machination

[mak-uh-ney-shuhn]
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Origin of machination

1375–1425; late Middle English machinacion < Latin māchinātiōn- (stem of māchinātiō). See machinate, -ion
Related formsan·ti·mach·i·na·tion, adjective

Synonyms for machination

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Dictionary.com Unabridged Based on the Random House Unabridged Dictionary, © Random House, Inc. 2018


Examples from the Web for machinations

Contemporary Examples of machinations

Historical Examples of machinations

  • What protection had the defenceless child that had been I against these machinations?

  • And, secondly, who is to be the victim of your machinations.

  • He shall know of these machinations which bring honest men to this place.

    Romance

    Joseph Conrad and F.M. Hueffer

  • The result of his machinations must be told in a fresh chapter.

    From a Terrace in Prague

    Lieut.-Col. B. Granville Baker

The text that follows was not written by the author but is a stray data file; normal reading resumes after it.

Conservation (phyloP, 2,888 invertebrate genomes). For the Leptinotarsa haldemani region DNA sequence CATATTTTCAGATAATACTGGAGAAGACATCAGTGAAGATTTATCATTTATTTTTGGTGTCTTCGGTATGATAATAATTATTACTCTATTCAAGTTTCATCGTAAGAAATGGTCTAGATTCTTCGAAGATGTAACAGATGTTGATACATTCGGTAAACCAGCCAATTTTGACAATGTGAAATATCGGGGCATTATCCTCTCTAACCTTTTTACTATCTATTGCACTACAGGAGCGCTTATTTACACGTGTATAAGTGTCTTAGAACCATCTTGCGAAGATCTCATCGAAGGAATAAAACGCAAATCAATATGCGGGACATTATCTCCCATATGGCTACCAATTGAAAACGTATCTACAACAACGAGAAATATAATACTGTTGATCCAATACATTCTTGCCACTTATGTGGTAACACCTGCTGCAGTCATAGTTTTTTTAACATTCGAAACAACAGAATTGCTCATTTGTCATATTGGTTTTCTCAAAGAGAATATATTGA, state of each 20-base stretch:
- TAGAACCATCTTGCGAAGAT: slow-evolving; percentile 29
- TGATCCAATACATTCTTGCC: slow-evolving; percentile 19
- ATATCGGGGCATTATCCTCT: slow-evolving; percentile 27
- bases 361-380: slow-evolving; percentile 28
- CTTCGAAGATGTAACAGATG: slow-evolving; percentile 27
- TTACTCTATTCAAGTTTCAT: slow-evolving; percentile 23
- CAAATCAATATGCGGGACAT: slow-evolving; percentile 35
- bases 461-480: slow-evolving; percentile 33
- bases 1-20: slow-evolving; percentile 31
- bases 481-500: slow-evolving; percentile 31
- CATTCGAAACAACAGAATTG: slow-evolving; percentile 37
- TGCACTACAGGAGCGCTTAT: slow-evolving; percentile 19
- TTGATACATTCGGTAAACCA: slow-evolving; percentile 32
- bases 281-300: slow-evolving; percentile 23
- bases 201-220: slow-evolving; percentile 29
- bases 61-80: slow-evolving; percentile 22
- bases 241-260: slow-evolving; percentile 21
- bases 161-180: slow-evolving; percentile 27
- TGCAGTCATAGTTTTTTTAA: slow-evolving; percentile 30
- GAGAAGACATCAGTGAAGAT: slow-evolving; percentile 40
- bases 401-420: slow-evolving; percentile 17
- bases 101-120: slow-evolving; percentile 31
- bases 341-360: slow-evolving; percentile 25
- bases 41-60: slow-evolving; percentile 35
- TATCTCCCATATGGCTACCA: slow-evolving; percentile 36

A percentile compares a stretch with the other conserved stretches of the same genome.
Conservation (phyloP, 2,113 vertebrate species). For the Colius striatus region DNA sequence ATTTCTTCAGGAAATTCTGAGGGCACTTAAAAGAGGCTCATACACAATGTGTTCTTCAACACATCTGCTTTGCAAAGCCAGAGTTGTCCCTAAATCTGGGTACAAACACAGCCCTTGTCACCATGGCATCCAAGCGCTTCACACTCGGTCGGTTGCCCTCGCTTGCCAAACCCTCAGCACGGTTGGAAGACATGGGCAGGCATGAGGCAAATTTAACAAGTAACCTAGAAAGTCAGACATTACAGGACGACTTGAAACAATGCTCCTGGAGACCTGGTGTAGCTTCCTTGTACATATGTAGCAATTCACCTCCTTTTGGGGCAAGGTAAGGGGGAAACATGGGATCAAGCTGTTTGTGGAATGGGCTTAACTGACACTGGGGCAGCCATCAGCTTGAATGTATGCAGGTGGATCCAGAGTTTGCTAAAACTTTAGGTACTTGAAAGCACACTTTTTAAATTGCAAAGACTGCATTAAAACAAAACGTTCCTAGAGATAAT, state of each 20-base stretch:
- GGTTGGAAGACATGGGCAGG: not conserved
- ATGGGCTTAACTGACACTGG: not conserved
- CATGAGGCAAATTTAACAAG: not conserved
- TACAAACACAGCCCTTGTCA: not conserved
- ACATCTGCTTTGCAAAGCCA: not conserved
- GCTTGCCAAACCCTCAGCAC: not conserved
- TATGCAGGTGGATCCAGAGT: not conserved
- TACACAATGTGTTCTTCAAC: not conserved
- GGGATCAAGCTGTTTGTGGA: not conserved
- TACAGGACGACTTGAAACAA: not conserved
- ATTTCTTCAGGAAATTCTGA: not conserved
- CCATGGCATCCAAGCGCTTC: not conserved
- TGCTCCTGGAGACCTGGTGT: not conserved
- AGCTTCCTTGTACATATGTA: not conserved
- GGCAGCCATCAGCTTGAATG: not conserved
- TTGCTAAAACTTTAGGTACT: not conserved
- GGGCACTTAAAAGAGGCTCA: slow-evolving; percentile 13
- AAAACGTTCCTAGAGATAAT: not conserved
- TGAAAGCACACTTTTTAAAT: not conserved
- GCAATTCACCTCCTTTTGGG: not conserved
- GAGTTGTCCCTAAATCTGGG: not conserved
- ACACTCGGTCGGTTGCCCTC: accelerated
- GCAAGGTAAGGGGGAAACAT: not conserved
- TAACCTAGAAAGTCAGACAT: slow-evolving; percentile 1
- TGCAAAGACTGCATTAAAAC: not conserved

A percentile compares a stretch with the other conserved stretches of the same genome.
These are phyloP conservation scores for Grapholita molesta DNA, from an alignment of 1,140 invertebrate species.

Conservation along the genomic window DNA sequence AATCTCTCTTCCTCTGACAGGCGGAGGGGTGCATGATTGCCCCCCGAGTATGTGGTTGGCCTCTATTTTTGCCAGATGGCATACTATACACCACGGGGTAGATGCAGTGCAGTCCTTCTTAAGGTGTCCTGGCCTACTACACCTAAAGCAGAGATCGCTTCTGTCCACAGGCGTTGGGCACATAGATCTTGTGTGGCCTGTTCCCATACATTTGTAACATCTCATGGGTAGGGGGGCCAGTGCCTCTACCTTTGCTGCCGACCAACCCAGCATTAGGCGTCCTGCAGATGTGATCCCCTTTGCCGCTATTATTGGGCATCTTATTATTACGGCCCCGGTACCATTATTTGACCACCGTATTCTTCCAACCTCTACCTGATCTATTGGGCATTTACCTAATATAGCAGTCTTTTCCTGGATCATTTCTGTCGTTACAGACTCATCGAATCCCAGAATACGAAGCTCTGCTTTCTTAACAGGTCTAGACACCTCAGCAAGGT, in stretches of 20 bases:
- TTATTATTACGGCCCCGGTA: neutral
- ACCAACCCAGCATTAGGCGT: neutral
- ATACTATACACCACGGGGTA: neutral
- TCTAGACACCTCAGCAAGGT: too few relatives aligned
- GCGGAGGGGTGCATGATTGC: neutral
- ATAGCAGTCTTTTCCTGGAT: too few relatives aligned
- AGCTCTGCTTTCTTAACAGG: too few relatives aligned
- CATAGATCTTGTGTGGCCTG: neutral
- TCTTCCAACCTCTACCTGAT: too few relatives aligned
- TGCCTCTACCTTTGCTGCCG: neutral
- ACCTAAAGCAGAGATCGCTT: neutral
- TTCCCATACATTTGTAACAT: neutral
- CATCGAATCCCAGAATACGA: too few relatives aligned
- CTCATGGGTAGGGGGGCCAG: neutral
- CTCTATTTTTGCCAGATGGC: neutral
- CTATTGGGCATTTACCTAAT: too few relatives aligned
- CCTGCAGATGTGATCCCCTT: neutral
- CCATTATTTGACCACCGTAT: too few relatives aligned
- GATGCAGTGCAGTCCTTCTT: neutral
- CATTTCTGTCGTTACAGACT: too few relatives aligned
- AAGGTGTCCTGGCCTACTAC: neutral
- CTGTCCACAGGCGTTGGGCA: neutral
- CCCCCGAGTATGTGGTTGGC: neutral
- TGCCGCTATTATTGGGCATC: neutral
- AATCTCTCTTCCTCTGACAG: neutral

• "Against the machinations of a gentleman to whom you have been——" he hesitated for a word.


British Dictionary definitions for machinations

machination

noun
  1. an intrigue, plot, or scheme
  2. the act of devising plots or schemes
Collins English Dictionary - Complete & Unabridged 2012 Digital Edition © William Collins Sons & Co. Ltd. 1979, 1986 © HarperCollins Publishers 1998, 2000, 2003, 2005, 2006, 2007, 2009, 2012

Word Origin and History for machinations

machination

n.

late 15c., "a plotting, intrigue," from Old French machinacion "plot, conspiracy, scheming, intrigue," from Latin machinationem (nominative machinatio) "device, contrivance, machination," noun of action from past participle stem of machinari "contrive skillfully, to design; to scheme, to plot," from machina (see machine). Related: Machinations.

Online Etymology Dictionary, © 2010 Douglas Harper